Judgment bad! Acceptance good! This movie about religious hypocrisy not only thumps us over the head with its kumbaya message, but also gives us Macaulay Culkin as a sex symbol. And that's just wrong.

By Stephanie Zacharek

Published May 28, 2004 8:00PM (EDT)

The advance word on Brian Dannelly's debut feature film "Saved!" was that it was a hip, funny take on the hypocrisy of sanctimonious religious types. The reality is that it's neither hip nor funny: Instead, it's excessively broad one minute and unctuously instructional the next. By the end, when the main character decries judgmental behavior as "un-Christian," you can hear the Geiger-counter-like tick of the filmmaker's message-o-meter clacking furiously. Judgment bad! Acceptance good! We're all invited to join the interfaith sing-along.

"Saved!" doesn't seem particularly insulting to Evangelical Christians, nor to Christians of any stripe. Even though it pretends to be sharp and observant, it's really one of those "Let every flower in the garden grow" movies, conspicuously lacking both guts and well-sharpened teeth.

The premise at least sounds controversial, and it's witty in a way the movie doesn't properly build on: A 17-year-old high schooler and devout born-again Christian named Mary (Jena Malone) becomes pregnant after having sex for the first time with her boyfriend. The twist is, he has revealed to her that he thinks he's gay, and prompted by what she believes to be a holy vision, she has seduced him to turn him straight and save his soul. When her friends, led by rich, snooty, publicly pious queen bee Hilary Faye (Mandy Moore), find out about her condition, they turn against her. A further complication turns up in the form of the new skateboarding hottie at the school, Patrick (Patrick Fugit, of "Almost Famous"), who happens to be the son of the school principal, Pastor Skip (Martin Donovan). He takes a liking to Mary, but she rebuffs him, not wanting to involve him in her personal problems.

"Saved!" suffers from an uncertain, fuzzy tone. On the one hand, we're invited to savor, "Mean Girls"-style, the nastiness of Hilary Faye's cruel little social clique. (They're also a singing group, and they call themselves the Christian Jewels; Hilary Faye has had little jeweled pins made up for each member.) In the end, of course, we realize that poor Hilary Faye is a human being just like any other, likely to make mistakes and in need of forgiveness.

"Saved!" starts out winking at us, like a satire, and ends up with both hands clasped earnestly, urging us to see the good in others (whether it exists or not). The characters learn the true meaning of faith, and the audience, supposedly, walks away feeling happy and numb and glowing, transformed by the movie's lesson. The best satire illuminates the foibles of human beings -- it's a way of opening our eyes without thumping us on the head. "Saved!" can't stop thumping; it just leaves us achy and exhausted.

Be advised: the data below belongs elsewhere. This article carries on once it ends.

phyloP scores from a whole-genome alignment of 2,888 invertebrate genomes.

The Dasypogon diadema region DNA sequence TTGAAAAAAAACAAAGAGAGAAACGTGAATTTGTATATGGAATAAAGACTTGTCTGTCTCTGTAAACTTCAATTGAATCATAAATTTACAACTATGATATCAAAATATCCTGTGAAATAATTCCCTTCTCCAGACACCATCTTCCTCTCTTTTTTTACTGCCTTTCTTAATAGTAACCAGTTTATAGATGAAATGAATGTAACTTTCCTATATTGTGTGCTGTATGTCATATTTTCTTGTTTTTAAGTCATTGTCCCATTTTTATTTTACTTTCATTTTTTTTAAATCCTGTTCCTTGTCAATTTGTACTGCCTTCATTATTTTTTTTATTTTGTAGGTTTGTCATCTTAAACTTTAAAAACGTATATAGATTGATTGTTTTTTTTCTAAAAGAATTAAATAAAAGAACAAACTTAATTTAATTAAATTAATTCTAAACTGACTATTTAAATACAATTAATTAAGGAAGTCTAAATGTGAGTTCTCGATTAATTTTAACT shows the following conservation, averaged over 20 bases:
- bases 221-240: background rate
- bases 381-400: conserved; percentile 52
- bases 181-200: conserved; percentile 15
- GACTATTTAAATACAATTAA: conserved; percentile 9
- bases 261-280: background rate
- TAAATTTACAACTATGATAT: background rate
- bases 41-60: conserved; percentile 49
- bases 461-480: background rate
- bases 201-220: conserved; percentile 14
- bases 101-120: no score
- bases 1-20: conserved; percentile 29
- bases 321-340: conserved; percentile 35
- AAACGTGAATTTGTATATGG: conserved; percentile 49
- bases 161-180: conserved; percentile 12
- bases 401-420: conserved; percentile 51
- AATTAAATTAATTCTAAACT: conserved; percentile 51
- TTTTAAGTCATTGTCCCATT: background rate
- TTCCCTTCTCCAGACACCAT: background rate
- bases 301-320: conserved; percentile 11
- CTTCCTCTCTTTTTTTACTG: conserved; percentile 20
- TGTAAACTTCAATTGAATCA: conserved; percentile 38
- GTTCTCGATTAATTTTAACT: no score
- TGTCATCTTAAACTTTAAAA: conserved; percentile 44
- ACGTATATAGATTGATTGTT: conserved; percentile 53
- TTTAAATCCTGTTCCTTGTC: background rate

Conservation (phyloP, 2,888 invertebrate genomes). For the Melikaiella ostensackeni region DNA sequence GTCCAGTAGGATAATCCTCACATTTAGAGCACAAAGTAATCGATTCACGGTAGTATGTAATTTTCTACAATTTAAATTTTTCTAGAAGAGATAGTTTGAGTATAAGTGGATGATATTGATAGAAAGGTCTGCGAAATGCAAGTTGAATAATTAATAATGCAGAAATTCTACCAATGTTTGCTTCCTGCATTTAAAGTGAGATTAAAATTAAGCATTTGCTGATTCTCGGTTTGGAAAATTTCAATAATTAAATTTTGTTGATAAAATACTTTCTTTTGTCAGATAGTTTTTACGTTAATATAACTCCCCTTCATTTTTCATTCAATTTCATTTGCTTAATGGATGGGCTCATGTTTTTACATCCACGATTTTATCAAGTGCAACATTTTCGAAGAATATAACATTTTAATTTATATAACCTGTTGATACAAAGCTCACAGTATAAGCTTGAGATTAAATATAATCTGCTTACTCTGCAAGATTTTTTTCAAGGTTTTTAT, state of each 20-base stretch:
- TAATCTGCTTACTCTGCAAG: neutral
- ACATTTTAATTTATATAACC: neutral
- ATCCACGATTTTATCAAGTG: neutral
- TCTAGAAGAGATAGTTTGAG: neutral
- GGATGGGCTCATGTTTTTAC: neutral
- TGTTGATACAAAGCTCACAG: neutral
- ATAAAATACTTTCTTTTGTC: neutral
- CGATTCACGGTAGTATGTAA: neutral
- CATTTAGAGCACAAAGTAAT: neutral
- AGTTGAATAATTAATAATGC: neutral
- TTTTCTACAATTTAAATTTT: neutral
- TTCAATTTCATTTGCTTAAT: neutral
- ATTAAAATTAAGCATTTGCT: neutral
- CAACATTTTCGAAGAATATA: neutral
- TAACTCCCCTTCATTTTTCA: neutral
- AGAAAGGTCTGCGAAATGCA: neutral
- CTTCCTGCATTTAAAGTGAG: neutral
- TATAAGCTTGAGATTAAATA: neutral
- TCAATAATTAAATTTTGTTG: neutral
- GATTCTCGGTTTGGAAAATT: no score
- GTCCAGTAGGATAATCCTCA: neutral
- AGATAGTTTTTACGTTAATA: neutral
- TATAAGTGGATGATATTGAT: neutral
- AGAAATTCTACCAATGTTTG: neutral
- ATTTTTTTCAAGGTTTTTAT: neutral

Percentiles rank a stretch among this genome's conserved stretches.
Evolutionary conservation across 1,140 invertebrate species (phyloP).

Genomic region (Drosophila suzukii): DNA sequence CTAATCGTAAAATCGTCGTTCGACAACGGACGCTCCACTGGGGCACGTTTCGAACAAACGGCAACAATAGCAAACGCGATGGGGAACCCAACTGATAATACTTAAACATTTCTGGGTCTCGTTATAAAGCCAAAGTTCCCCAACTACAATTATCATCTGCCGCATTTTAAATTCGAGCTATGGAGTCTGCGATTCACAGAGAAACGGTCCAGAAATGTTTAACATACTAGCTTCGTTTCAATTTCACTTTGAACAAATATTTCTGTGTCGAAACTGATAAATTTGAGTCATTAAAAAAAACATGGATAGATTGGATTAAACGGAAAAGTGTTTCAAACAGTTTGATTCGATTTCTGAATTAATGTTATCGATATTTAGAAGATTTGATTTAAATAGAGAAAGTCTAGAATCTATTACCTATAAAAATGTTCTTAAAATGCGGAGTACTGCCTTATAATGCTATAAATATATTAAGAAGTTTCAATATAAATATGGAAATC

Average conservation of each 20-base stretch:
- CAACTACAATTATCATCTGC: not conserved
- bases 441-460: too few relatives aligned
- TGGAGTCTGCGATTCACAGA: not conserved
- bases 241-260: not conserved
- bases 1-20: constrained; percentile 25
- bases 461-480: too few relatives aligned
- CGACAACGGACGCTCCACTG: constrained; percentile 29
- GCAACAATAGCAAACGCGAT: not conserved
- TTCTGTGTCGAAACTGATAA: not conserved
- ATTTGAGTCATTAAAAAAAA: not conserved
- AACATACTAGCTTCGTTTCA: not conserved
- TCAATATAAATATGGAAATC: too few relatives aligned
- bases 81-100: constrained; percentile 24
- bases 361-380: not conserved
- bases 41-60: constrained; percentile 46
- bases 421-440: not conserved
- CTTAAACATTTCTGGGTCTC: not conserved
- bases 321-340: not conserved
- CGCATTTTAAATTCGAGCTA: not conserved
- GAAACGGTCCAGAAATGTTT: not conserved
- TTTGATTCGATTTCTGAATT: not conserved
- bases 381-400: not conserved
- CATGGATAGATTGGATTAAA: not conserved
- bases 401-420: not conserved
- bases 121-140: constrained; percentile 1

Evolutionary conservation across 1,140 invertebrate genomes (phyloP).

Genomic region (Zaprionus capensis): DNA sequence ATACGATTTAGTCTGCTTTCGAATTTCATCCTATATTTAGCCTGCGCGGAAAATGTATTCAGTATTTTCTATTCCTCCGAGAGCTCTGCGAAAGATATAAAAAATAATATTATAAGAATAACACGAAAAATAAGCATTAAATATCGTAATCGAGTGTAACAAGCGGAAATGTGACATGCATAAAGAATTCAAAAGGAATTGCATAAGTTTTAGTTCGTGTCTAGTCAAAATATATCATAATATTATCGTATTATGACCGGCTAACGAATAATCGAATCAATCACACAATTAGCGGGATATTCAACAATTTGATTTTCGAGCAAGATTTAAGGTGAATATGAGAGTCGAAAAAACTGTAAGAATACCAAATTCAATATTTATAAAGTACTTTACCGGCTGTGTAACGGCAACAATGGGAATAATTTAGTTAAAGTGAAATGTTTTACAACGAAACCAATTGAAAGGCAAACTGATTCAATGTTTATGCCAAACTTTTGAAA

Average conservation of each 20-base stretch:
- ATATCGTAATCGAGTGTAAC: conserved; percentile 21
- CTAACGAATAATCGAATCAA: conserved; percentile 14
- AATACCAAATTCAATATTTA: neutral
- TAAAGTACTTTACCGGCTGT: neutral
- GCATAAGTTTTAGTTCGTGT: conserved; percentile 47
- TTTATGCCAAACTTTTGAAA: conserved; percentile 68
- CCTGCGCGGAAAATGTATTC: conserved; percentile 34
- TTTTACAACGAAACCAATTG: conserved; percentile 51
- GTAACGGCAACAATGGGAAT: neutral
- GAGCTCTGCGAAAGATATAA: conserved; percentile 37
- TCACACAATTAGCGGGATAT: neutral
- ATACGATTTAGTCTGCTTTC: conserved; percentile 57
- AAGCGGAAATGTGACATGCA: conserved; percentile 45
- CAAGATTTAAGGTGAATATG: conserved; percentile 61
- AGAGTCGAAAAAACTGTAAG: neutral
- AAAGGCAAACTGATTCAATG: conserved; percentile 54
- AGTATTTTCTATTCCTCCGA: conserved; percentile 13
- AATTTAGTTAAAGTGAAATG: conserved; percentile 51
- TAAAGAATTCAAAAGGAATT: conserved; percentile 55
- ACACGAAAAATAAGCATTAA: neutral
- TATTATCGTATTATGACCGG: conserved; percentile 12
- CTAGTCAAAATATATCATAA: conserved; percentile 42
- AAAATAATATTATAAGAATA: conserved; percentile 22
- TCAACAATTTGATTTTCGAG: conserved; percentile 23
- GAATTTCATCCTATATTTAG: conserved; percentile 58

The actors in "Saved!" work hard to pull the movie's weight, and sometimes they manage to lighten it up, too. Fugit and Malone are charming if a bit indistinct, and Moore puts her pouty petulance to good use. Best of all is Eva Amurri as Cassandra, the "bad" girl who's landed at this special Christian-elite school (its first Jew!) because she's been kicked out of so many others. She wears her uniform skirt hiked up, just so, and dangles a cigarette between her lips with the insouciance of a Prohibition-era flapper. But it's a downer when she hooks up with Hilary Faye's younger brother, the wheelchair-bound Roland (Macaulay Culkin). The movie, written by Dannelly and Michael Urban, takes a great leap in attempting to give us a sex symbol in a wheelchair; the only problem, and it's a huge one, is that Culkin is the one playing the symbol. He strains to make his line readings smart and cheeky, but nothing works. He has both the complexion and the sexual charisma of a translucent seashell -- a mollusk with no meat.

But the movie's most significant problem by far lies in the way it deals with the consequences of teen pregnancy: In other words (and beware: there are some minor spoilers ahead), it doesn't. I'm not suggesting that "Saved!" should be a cautionary tale about the downside of teen parenthood. But no one in the movie -- not Mary, nor her well-meaning but clueless mom (played by Mary-Louise Parker) -- ever stops to ponder how having a baby will change Mary's life: It's just something you go ahead and do, the same way you rent an apartment or get a driver's license. The movie's ending suggests, with an annoying whimsicality, that this ragtag makeshift family -- consisting of Mary, her mom and assorted high-school pals -- will get along just fine, and in the movie's universe, they probably will. But I found the ending of "Saved!" extremely discomforting. The movie could easily be seized on as a "pro-life" (that is to say, an anti-abortion) parable, even though I doubt that was Dannelly's intent.

Whether you believe in a woman's right to choose or not, there's a coyness about the way "Saved!" makes taking the rough road look impossibly, irresponsibly easy. Will there be a sequel showing Mary changing diapers while her friends trip off blithely to good Christian colleges, the better to partake of football games and homecoming bonfires and perhaps even engage in a little forbidden premarital nookie? Now that would be a satire -- one I don't think Dannelly has the guts to make.

Stephanie Zacharek

Stephanie Zacharek is a senior writer for Salon Arts & Entertainment.

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